That is, in “back-of-the-envelope” microwave design, transformers can be used to indicate coupling, with the details of the coupling left until later when the electrical design is translated into a physical design. Restrictions must be followed as not all transformer configurations can be translated this way. Transformer characteristics are developed below.

    The following notation is used with a magnetic transformer:

    \(L_{1},\: L_{2}\): the self-inductances of the two coils

    \(M\): the mutual inductance

    \(k\): the coupling factor,

    \[\label{eq:1}k=\frac{M}{\sqrt{L_{1}L_{2}}} \]

    Referring to Figure \(\PageIndex{1}\)(e), the voltage transformer ratio is

    \[\label{eq:2}V_{2}=nV_{1} \]

    where \(n\) is the ratio of the number of secondary to primary windings. An ideal transformer has “perfect coupling,” indicated by \(k = 1\), and the self-inductances are proportional to the square of the number of windings, so

    \[\label{eq:3}\frac{V_{2}}{V_{1}}=\sqrt{\frac{L_{2}}{L_{1}}} \]

    The general equation relating the currents of the circuit in Figure \(\PageIndex{1}\)(e) is

    \[\label{eq:4} RI_{2} +\jmath\omega L_{2}I_{2} + \jmath\omega MI_{1} = 0 \]

    and so

    \[\label{eq:5}\frac{I_{1}}{I_{2}}=-\frac{R+\jmath\omega L_{2}}{\jmath\omega M} \]

    If \(R ≪ \omega L_{2}\), then the current transformer ratio is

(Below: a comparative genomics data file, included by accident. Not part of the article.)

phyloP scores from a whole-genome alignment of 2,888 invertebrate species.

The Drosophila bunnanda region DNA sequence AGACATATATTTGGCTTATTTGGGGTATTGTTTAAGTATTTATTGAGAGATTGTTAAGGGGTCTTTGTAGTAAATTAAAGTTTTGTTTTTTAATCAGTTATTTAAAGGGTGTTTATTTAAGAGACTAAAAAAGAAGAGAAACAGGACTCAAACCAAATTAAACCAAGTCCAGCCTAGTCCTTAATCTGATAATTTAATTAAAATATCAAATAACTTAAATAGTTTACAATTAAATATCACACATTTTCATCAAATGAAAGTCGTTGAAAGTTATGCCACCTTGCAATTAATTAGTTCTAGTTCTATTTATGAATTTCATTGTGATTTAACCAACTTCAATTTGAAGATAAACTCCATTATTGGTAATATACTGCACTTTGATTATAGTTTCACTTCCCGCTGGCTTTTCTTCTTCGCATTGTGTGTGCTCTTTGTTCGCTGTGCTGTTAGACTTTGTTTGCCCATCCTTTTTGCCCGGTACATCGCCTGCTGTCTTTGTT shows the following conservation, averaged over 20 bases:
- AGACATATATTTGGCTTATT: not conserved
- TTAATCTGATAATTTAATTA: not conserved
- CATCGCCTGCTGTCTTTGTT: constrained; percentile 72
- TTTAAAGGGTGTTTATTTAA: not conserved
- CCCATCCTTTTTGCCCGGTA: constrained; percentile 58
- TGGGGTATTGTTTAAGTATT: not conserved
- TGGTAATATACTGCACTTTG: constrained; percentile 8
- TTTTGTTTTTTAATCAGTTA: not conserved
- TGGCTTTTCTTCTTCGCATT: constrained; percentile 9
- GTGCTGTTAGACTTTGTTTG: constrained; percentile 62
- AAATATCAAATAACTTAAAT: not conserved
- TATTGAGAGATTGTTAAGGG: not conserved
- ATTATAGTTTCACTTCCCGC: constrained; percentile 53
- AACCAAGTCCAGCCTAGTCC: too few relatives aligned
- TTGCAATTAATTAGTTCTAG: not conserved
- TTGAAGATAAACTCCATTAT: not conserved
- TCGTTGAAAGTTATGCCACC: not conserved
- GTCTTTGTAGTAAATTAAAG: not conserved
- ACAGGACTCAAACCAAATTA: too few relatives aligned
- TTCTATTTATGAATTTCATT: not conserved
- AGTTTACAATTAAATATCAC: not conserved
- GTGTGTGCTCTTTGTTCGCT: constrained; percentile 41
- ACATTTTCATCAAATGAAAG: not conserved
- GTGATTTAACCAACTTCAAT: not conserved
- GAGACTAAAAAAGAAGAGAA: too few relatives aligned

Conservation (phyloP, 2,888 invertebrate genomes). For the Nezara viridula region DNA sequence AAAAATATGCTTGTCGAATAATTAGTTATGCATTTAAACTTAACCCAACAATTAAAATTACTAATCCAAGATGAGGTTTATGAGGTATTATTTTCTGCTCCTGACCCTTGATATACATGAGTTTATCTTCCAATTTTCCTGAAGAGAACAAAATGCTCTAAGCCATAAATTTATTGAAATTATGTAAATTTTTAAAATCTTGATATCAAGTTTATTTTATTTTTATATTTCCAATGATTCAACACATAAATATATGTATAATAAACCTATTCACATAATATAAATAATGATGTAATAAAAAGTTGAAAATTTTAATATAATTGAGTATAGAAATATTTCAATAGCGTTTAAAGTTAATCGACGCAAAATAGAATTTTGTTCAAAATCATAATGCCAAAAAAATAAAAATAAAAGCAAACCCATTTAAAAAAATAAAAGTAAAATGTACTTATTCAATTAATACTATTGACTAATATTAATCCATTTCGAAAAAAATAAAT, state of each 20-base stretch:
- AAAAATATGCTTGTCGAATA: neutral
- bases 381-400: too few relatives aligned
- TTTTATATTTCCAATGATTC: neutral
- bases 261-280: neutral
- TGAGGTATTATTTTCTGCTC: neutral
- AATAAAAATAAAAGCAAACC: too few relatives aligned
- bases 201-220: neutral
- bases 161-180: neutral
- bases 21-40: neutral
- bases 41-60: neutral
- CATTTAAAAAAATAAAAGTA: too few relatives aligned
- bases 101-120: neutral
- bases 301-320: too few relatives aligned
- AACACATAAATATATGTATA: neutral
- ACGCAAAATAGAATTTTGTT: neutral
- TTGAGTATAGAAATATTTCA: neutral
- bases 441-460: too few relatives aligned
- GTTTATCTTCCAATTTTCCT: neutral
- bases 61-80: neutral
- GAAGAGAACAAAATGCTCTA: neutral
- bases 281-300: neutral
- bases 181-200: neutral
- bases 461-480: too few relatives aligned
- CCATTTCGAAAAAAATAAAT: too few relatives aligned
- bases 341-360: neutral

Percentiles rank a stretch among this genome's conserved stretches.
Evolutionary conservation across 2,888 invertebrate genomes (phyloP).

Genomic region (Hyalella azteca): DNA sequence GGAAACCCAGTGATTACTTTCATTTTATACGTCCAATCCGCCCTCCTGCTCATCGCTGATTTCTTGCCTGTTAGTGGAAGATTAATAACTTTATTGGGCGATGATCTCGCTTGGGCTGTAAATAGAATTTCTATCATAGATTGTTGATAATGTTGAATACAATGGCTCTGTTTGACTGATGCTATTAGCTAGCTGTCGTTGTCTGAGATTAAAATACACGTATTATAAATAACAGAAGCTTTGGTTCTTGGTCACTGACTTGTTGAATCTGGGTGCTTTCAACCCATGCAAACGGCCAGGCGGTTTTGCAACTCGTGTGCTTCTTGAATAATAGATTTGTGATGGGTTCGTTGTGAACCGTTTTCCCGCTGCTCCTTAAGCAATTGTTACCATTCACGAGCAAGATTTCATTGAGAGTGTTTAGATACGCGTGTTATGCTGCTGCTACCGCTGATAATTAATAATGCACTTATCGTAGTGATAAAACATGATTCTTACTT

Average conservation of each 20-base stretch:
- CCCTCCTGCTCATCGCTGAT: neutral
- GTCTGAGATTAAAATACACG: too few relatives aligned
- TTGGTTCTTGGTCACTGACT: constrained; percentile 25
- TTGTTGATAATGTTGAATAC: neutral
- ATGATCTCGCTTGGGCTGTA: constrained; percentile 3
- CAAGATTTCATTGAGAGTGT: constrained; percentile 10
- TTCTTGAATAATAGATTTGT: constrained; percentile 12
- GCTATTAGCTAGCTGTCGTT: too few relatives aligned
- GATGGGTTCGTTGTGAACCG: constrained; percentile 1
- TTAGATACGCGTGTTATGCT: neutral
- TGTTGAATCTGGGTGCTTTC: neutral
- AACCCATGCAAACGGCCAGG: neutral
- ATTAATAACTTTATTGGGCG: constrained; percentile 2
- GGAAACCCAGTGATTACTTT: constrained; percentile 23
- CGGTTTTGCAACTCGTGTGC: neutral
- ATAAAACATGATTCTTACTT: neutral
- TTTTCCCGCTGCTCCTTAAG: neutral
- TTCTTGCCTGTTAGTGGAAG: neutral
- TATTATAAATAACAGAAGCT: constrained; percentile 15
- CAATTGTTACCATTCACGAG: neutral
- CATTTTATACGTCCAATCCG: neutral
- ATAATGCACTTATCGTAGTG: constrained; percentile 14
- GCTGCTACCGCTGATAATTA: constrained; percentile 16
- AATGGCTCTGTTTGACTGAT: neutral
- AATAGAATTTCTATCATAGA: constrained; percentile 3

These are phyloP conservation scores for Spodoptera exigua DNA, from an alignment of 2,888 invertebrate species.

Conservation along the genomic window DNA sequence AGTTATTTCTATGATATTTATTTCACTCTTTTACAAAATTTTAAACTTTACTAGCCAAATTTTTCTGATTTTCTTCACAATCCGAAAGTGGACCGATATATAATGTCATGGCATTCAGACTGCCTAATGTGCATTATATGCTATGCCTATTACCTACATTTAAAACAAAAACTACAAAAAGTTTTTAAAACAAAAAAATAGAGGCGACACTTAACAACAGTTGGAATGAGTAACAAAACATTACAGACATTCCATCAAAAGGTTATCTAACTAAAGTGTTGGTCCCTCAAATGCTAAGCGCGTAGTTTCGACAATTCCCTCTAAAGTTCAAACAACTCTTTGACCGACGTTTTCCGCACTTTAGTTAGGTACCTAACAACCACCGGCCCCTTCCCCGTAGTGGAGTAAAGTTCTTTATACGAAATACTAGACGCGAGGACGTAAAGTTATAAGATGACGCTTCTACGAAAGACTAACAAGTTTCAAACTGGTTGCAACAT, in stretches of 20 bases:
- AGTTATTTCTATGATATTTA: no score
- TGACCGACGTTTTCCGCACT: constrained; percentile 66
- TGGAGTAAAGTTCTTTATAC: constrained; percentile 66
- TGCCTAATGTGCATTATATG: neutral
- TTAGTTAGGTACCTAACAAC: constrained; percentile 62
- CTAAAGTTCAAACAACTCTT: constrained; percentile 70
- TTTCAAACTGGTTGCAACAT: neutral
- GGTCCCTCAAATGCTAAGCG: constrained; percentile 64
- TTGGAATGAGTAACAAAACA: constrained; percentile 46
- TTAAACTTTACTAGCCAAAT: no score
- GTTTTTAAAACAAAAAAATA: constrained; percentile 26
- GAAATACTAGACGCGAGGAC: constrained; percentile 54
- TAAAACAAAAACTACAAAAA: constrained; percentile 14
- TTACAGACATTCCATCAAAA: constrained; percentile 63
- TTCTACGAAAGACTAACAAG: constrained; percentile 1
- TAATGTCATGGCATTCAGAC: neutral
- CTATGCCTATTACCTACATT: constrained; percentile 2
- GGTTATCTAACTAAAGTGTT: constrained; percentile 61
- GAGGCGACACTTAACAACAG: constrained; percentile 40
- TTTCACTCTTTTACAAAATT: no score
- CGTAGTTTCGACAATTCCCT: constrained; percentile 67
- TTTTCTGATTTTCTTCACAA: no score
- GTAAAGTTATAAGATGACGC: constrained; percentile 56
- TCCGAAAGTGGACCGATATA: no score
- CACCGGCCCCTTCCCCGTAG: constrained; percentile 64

\[\label{eq:6}\frac{I_{1}}{I_{2}}\approx -\frac{L_{2}}{M}=-\sqrt{\frac{L_{2}}{L_{1}}} \]

    Notice that combining Equations \(\eqref{eq:3}\) and \(\eqref{eq:6}\) leads to calculation of the transforming effect on impedance. On the Coil \(\mathsf{1}\) side, the input impedance is (referring to Figure 5-19(e))

    \[\label{eq:7}Z_{\text{in}}=\frac{V_{1}}{I_{1}}=-\frac{V_{2}}{I_{2}}\left(\frac{L_{1}}{L_{2}}\right)=R\frac{L_{1}}{L_{2}} \]

    In practice, however, there is always some magnetic field leakage—not all of the magnetic field created by the current in Coil \(\mathsf{1}\) goes through (or links) Coil \(\mathsf{2}\)—and so \(k < 1\). Then from Equations \(\eqref{eq:3}\)–\(\eqref{eq:7}\),

    \[\begin{align}\label{eq:8}V_{1}&=\jmath\omega L_{1}I_{1}+\jmath\omega I_{2}\\ \label{eq:9}0&=RI_{2}+\jmath\omega L_{2}I_{2}+\jmath\omega MI_{1}\end{align} \]

    Again, assuming that \(R ≪ \omega L_{2}\), a modified expression for the input impedance is obtained that accounts for nonideal coupling:

    \[\label{eq:10}Z_{\text{in}}=R\frac{L_{1}}{L_{2}}+\jmath\omega L_{1}(1-k^{2}) \]

    Imperfect coupling, \(k < 1\), causes the input impedance to be reactive and this limits the bandwidth of the transformer. Stray capacitance is another factor that impacts the bandwidth of the transformer.


    Figure \(\PageIndex{2}\): Commonly used symbols for hybrids: (a) through and coupled ports; (b) \(180^{\circ}\) hybrid; (c) \(90^{\circ}\) hybrid; and (d) hybrid with the isolated port terminated in a matched load.

    5.8: Magnetic Transformer is shared under a CC BY-NC license and was authored, remixed, and/or curated by LibreTexts.